Crispy, juicy chicken wings are a favorite for the big game or for any gathering. Chicken wings can be baked, deep-fried or grilled. The method you choose to prepare them depends on the flavor you wish to achieve, the texture of skin you desire and the amount of fat you are willing to introduce to the meal.
Chicken wings are flavorful and tender, but they are not a healthy appetizer. One 3-ounce serving of prepared chicken wings, or approximately three wings, contains almost 15 grams of fat, 136 milligrams of cholesterol and 559 milligrams of sodium. Although chicken wings are a good source of niacin, phosphorous and selenium, if you are watching your intake of fat or sodium, you may be better off getting these nutrients from a boneless-skinless chicken breast instead.
There are many variations on the batter used to deep-fry chicken wings. Dip the wings in egg and then in flour mixed with seasonings, or substitute cornstarch for a lighter, less greasy coating. Then, fry the wings in 375-degree Fahrenheit oil for five minutes, or until the wings are crispy and cooked through. Some cooks prefer to fry the wings twice. The first time they fry them for three minutes, then they remove them to drain and cool. Then, right before serving, they fry the wings for an additional two to three minutes to make the coating crispy.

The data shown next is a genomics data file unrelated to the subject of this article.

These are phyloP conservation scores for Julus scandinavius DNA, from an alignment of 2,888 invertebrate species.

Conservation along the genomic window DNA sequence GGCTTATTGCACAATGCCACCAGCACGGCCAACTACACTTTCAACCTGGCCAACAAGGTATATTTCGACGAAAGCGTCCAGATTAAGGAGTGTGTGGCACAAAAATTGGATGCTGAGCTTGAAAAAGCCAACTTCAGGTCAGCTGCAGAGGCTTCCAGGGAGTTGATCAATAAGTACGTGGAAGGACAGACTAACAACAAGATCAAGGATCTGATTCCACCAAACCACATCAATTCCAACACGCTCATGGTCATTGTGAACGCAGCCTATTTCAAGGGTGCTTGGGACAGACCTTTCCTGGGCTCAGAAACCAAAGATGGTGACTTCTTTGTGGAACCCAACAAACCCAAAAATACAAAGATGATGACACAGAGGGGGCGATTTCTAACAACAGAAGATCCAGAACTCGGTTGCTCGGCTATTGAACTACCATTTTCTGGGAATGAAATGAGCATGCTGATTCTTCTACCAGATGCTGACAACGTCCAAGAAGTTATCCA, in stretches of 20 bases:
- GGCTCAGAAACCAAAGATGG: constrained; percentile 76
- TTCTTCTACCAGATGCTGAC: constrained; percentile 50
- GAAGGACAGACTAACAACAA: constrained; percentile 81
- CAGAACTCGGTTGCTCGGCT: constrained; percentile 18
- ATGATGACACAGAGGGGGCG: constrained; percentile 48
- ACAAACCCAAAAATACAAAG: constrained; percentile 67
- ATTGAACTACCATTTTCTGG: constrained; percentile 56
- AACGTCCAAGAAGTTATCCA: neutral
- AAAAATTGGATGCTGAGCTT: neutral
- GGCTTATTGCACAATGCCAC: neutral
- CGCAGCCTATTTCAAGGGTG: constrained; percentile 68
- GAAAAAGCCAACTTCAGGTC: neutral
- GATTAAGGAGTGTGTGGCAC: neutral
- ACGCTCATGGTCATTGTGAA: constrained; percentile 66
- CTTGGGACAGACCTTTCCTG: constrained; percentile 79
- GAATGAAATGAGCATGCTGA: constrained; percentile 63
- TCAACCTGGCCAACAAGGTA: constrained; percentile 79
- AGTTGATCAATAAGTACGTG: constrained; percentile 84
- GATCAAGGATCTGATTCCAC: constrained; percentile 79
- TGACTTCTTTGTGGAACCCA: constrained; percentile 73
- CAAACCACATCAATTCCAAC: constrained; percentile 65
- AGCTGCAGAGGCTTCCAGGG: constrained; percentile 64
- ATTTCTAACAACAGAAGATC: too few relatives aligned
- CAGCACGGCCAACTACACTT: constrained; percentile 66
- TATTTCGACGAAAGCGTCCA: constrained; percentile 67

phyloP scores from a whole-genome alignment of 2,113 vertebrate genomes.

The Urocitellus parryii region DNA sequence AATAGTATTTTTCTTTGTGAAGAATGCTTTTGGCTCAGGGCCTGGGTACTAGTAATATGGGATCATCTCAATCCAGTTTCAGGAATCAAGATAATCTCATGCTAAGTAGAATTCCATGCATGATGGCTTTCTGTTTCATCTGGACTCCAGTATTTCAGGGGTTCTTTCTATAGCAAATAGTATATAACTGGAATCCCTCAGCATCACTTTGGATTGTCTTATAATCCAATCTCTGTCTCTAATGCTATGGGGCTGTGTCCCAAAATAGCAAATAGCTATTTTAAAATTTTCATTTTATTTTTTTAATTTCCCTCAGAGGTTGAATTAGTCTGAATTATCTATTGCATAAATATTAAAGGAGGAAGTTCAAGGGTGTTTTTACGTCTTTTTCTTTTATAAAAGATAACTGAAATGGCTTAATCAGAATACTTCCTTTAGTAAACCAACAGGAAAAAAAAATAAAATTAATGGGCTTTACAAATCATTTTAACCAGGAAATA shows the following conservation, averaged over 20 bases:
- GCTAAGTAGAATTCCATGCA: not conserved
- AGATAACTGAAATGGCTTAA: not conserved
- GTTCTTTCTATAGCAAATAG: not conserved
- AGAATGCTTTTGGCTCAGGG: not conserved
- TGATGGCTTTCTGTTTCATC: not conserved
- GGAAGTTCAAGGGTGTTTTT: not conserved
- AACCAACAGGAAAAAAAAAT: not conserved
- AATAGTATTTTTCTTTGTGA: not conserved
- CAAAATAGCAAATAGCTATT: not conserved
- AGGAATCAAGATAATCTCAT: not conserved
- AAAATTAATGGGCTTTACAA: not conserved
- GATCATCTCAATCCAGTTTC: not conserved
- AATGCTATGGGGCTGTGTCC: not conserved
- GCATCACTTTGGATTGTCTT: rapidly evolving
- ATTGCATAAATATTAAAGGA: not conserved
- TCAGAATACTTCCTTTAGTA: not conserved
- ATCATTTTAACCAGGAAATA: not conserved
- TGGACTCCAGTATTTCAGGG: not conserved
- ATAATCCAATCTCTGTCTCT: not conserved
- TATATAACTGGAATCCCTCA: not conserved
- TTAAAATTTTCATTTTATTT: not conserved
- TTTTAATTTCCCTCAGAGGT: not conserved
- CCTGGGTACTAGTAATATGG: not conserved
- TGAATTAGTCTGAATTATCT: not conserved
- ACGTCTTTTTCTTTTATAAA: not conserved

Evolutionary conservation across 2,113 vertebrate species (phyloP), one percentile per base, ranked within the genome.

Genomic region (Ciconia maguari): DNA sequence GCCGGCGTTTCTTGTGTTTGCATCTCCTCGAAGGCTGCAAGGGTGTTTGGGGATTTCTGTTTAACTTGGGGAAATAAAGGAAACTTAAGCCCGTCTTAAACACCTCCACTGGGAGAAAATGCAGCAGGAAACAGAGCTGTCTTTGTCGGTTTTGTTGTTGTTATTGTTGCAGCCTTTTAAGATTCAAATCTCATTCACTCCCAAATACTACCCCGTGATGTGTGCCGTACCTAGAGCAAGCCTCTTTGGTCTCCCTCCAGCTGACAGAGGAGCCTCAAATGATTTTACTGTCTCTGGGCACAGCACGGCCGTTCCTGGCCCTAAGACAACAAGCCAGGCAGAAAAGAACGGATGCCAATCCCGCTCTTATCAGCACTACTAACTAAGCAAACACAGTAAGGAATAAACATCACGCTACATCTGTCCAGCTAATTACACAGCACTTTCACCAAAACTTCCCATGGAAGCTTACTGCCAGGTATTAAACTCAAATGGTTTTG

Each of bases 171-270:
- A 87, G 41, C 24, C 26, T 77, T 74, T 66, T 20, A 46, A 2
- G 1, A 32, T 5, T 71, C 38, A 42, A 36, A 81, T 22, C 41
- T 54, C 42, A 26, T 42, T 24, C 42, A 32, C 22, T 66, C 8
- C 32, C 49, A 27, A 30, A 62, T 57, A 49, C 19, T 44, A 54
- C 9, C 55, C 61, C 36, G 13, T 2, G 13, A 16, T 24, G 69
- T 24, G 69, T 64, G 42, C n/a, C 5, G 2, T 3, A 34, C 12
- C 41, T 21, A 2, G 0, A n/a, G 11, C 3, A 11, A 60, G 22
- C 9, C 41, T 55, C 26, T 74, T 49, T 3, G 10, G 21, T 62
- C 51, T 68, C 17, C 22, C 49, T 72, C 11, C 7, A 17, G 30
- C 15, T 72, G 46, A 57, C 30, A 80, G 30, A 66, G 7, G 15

Wings lend themselves well to grilling because they have a good ratio of fat to meat, according to Stephen Raichlen, author of "How to Grill." To grill your wings, heat the grill to medium-high, or approximately 400 degrees Fahrenheit. Add the wings and grill them for three minutes of each side, or until they are cooked through and slightly crisp on the outside. Then, toss them in your favorite sauce right before you serve them.
No matter how they are prepared, chicken wings are traditionally served with dips. Choose the traditional ranch or blue cheese, or spice up the selection by adding a sweet chili sauce or a citrus-based sauce. Then, pair the wings with crispy carrot and celery sticks or other vegetables. The crunchy texture of the raw vegetables complements the tender, juicy consistency of the chicken. Provide napkins and utensils with the wings, particularly if they are being served at a business function or other event where the guests are dressed up.
Natalie Smith is a technical writing professor specializing in medical writing localization and food writing. Her work has been published in technical journals, on several prominent cooking and nutrition websites, as well as books and conference proceedings. Smith has won two international research awards for her scholarship in intercultural medical writing, and holds a PhD in technical communication and rhetoric.